Safety, Efficacy of DAAs for Hepatitis C Virus Genotype 6 Infection in People With HIV

HCV
Hepatitis C virus, computer illustration. Hepatitis C is an RNA (ribonucleic acid) virus from the Flaviviridae family. It is transmitted by blood, sexual intercourse, and across the placenta. It infects liver cells causing an inflammatory disease that can lead to degeneration and scarring (cirrhosis).
A team of researchers analyzed the virologic response of hepatitis C virus to direct-acting antivirals in patients with HIV.

Sustained virologic response was observed among people with HIV at 12 weeks off-therapy after receiving treatment with direct-acting antivirals (DAAs) for hepatitis C virus (HCV) genotype 6 (HCV-6) infection, according to study findings published in the World Journal of Gastroenterology.

In Taiwan, people with HIV are provided with combination antiretroviral therapy (ART) and health monitoring free-of-charge. In 2019, the HCV treatment program was expanded to provide people with HIV with testing and DAAs. Practicing physicians chose between glecaprevir/pibrentasvir (GLE/PIB), sofosbuvir/ledipasvir (SOF/LDV) +/- ribavirin, SOF/velpatasvir (SOF/VEL) +/- ribavirin, or SOF/daclatasvir (SOF/DCV) +/- ribavirin DAA regimens on the basis of liver status and preference.

In this multicenter, retrospective, observational study, people with HIV with HCV-6 coinfection (N=349) were evaluated for safety and efficacy 12 weeks after treatment conclusion. Efficacy was defined as HCV RNA lower than 30 IU/mL.

At baseline, the study population included 82.5% men, participants had a mean age of 48.9±11.7 years, 80.5% injected drugs, 96.0% had HIV viral loads lower than 50 copies/mL, 94.8% had CD4 counts 200 cells/mm3 or greater, and 10.9% had cirrhosis of the liver.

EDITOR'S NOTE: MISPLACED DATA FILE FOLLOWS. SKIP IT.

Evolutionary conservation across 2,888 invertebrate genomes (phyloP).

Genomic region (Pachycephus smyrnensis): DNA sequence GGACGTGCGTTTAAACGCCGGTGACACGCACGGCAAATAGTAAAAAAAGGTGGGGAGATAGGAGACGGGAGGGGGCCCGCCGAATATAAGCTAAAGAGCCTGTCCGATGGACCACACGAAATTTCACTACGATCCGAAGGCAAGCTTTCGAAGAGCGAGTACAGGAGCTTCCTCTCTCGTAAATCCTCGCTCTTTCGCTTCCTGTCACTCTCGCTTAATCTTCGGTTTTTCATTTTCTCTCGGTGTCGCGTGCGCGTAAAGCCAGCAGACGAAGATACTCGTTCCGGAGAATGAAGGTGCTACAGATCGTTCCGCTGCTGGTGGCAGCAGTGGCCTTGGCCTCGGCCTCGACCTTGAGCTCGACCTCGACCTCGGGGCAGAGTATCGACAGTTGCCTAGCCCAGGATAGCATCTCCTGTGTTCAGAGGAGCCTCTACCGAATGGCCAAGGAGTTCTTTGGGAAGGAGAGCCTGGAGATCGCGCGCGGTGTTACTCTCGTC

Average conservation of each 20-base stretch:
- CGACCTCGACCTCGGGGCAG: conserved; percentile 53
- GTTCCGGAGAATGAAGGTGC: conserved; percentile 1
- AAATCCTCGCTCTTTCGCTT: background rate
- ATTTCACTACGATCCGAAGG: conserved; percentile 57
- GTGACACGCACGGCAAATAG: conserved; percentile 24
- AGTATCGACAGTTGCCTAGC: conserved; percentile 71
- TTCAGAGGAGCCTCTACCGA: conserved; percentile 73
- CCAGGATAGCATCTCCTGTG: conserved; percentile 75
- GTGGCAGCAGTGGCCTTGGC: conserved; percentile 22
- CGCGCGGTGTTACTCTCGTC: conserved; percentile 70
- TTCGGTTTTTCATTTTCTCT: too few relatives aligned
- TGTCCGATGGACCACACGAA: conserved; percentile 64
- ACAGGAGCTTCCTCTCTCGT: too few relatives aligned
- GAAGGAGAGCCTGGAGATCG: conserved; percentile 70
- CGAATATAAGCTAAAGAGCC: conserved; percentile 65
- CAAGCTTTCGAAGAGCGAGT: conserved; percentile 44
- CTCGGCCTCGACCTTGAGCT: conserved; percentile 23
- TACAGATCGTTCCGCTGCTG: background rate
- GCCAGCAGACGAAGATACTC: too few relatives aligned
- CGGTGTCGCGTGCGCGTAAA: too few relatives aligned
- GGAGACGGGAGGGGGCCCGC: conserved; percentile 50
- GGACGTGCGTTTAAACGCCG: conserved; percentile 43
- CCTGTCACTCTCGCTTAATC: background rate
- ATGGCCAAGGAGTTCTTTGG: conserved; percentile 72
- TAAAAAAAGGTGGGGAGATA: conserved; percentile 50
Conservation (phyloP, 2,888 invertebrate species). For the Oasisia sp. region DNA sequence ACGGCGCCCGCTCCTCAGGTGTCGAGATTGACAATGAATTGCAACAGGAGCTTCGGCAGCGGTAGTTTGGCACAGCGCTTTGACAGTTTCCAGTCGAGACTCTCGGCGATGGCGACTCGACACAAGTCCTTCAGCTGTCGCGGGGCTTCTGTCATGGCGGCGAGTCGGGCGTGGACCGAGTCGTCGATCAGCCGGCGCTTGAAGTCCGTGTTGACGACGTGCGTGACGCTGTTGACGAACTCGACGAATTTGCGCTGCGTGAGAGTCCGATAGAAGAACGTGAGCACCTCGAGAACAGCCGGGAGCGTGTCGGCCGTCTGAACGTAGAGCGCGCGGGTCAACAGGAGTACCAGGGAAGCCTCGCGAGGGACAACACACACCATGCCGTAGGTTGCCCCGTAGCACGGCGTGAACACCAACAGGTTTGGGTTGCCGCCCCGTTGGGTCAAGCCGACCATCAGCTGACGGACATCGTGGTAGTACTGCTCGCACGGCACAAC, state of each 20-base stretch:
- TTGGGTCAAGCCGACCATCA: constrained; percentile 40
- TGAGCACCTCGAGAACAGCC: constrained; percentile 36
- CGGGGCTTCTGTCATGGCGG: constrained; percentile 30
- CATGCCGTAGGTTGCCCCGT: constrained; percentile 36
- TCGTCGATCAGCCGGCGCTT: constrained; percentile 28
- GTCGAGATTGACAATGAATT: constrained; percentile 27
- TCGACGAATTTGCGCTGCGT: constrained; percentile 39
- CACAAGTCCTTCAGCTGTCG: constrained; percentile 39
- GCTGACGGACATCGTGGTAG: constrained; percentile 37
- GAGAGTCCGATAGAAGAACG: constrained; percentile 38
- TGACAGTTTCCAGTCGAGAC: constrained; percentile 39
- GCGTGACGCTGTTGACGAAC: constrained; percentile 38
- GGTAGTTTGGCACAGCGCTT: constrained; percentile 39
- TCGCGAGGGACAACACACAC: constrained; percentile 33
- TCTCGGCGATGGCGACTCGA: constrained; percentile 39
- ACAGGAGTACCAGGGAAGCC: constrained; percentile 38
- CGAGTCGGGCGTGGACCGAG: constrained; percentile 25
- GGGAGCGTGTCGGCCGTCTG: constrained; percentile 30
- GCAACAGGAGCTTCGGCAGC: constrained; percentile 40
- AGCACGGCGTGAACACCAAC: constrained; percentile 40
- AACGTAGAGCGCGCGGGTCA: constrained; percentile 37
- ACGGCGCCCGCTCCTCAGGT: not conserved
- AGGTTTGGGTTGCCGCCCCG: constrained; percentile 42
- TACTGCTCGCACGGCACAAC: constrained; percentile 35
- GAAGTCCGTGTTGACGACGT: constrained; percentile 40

At DAA initiation, 39.3% were using non-tenofovir disoproxil fumarate (TDF)/tenofovir alafenamide (TAF)-based ART, 34.4% TDF-based ART, and 26.4% TAF-based ART.

The patients were prescribed GLE/PIB (51.9%), SOF/LDV (41.5%), SOF/VEL (6.3%), and SOF/DCV (0.3%) DAA regimens.

At week 12 off-therapy, 92.3% had sustained virologic response, 3.7% had no response, and 4.0% were lost to follow-up. Stratified by injection drug use, no significant difference in the rate of virologic response was observed (92.1% vs 92.9%; P =.999). Similarly, no significant differences in virologic responses were observed on the basis of DAA regimens (range, 91.2%-97.5%; all P >.05).

The people with HIV who received SOF/TDF were associated with significantly decreased estimated glomerular filtration rate (eGFR) during DAA therapy (P £.025), but eGFR improved after DAA discontinuation.

Plasma HIV RNA was maintained at lower than 50 copies/mL among 94.4%.

This study may have been limited by not having access to information about treatment adherence.

The study authors concluded that DAA treatment for HCV-6 was effective and safe among people with HIV.

Disclosure: Some study authors declared affiliations with biotech, pharmaceutical, and/or device companies. Please refer to the original reference for a full list of authors’ disclosures.

Reference

Sun H-Y, Cheng C-Y, Lin C-Y, et al. Real-world effectiveness of direct-acting antivirals in people living with human immunodeficiency virus and hepatitis C virus genotype 6 infections. World J Gastroenterol. 2022;28(11):1172-1183. doi:10.3748/wjg.v28.i11.1172

This article originally appeared on Gastroenterology Advisor